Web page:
Every publication has embraced social media.
For proof, look no further than the “cutting-edge” journalism of Tactical Knives which connects with readers through Facebook, YouTube, Twitter and Pinterest (knives on Pinterest is a story for another time).
But here’s the question I posed to our crack research team: Do publications operate their social channels in the spirit of putting the reader, their target audience, at the center of the universe?
Studies show that the hard sell in today’s digital world is like knocking on a door with a feather. Instead, social media attention gravitates toward the useful, revealing or amusing. And if you can deliver on all three qualities, the trifecta generates an ongoing stacatto of clicks.
To answer the question, we focused our effort on a mix of publications covering both general business and the tech sector:
- Bloomberg Businessweek
- The New York Times Bits
Next, we gathered the tweets for each publication over a 12-hour period ( 6 am to 6 pm PT) on February 12, drilling into the data with two specific questions.
First, do the publications’ tweets include links?
They got the memo that links trigger shares. Out of 176 collective tweets from our test group, 176 included tweets.
But what are they linking too? Does the reader’s interests rate the top priority?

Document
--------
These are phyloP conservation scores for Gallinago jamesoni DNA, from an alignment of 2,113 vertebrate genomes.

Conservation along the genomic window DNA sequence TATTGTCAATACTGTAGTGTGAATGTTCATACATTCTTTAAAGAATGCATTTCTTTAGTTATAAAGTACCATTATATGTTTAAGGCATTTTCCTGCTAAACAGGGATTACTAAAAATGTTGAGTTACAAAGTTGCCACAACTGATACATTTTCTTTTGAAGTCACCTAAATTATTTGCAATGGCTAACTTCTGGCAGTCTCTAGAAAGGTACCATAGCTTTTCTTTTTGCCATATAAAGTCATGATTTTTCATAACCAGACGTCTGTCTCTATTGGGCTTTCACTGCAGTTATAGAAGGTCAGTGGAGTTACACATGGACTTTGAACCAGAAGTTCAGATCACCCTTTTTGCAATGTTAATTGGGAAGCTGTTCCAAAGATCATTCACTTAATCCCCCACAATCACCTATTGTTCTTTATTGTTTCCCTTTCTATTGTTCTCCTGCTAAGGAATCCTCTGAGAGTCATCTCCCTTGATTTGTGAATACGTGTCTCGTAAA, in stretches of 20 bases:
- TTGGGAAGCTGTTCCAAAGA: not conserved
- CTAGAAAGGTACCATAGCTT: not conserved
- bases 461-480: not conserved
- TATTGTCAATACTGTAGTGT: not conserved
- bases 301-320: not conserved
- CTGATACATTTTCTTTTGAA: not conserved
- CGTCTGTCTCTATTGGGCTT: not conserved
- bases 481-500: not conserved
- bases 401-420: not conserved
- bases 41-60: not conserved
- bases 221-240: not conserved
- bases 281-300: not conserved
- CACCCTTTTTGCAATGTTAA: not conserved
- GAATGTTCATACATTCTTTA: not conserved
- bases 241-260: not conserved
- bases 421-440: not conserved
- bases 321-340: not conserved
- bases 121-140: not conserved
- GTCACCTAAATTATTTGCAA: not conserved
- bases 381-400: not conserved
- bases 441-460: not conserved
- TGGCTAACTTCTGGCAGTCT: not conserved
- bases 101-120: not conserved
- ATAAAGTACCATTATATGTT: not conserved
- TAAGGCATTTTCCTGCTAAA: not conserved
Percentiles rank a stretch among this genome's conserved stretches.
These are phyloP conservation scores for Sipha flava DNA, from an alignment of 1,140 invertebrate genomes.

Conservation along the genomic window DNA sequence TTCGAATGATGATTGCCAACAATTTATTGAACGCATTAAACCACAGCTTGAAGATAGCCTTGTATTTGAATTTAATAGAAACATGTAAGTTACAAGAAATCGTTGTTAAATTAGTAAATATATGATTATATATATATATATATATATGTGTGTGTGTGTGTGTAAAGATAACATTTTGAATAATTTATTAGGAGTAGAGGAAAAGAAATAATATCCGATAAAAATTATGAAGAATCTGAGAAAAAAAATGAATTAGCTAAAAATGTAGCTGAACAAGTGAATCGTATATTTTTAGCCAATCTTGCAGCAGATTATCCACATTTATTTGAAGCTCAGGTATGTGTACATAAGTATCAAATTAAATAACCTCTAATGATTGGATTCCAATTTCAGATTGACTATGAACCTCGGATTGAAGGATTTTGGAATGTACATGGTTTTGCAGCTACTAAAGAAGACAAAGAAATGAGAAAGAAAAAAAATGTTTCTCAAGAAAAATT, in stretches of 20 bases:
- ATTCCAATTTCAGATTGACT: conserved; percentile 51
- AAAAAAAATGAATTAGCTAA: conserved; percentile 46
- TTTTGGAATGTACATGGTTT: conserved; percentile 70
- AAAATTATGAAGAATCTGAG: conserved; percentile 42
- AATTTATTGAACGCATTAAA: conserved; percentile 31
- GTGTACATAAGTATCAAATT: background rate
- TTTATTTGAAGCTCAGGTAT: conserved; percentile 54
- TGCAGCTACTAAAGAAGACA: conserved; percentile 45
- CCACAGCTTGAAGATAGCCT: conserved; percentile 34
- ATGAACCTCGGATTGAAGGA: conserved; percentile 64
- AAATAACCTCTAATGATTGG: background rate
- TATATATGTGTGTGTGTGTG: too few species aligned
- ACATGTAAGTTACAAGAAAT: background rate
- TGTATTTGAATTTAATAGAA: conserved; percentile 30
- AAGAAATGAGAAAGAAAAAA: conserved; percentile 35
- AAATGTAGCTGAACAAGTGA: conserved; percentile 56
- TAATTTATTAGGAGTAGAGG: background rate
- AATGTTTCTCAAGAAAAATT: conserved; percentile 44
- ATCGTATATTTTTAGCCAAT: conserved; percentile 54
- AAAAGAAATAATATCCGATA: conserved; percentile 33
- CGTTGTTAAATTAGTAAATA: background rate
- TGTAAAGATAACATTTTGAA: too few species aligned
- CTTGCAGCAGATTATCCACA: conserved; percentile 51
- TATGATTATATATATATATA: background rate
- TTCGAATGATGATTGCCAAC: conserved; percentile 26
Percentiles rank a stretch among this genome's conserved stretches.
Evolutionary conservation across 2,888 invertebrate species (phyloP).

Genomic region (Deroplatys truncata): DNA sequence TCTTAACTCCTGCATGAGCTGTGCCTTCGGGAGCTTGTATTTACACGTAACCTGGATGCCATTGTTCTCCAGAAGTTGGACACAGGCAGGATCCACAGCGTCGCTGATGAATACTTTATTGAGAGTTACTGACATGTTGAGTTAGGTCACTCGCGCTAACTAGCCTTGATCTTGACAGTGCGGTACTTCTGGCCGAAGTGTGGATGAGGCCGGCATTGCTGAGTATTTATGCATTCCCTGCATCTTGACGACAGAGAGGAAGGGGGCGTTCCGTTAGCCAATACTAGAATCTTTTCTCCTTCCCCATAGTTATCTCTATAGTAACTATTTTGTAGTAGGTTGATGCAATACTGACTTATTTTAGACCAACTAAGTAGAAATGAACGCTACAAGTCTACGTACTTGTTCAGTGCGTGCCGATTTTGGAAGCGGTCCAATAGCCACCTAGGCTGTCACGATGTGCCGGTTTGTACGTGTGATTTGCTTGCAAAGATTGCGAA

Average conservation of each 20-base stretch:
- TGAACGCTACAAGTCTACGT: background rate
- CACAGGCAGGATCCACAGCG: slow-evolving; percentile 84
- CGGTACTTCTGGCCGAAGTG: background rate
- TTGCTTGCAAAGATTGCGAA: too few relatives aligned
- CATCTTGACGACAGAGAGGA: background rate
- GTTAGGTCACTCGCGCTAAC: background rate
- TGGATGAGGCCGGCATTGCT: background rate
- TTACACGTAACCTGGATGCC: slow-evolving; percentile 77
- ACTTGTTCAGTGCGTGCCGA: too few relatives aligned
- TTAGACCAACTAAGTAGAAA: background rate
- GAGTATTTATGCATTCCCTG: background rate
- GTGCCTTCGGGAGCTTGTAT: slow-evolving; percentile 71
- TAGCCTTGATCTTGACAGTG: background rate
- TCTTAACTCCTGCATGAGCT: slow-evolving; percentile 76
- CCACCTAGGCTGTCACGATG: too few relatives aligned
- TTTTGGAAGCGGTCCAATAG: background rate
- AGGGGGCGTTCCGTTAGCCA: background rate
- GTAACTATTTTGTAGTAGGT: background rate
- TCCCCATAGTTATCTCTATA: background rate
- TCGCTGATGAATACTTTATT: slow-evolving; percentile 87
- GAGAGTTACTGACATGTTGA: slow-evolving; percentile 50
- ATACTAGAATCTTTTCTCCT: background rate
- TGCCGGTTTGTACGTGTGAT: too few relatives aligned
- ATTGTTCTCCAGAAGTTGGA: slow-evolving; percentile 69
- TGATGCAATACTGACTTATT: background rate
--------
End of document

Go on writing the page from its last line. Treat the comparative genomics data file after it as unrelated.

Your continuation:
To dig into this area, we simply identified the number of tweets linking to stories in other publications. No single publications has a monopoly on the best journalism so it stands to reason that if a publication was striving to serve the reader, it would periodically identify useful/revealing/amusing stories from other sources.
The data speaks for itself:
The New Yorks Times tech blog seems to be the only media property that believes its readers will benefit from journalism found elsewhere.
Of course, Data Science 101 states you can’t extrapolate from one day. With this in mind, we combed through two weeks of NY Times Bits data covering the standard work weeks of Feb. 17 – Feb 21 and Feb. 24 – 28.
It seems fair to say that The New York Times Bits and its social media crew make a conscious effort to serve the reader (WIRED and MIT Tech Review appear to be their go-to sources).
Lest you think The New York Times as a company has got the sharing religion, a review of the publication’s core account reveals 100 percent of the links from this account point to NYT stories.
The bottom line–
Publications use Twitter as a one-way distribution channel to shove out their content to the outside world and manufacture incremental clicks.
Even the poster child for switched-on, Mashable, deploys Twitter as nothing more than a distribution channel. Raking through a weeks worth of Mashable tweets supported our initial cut that less than 10 percent of all links point readers to non-Mashable content.
Media properties talk a good game about new business models that cultivate community.
If Twitter is an indicator, they’ve got a ways to go.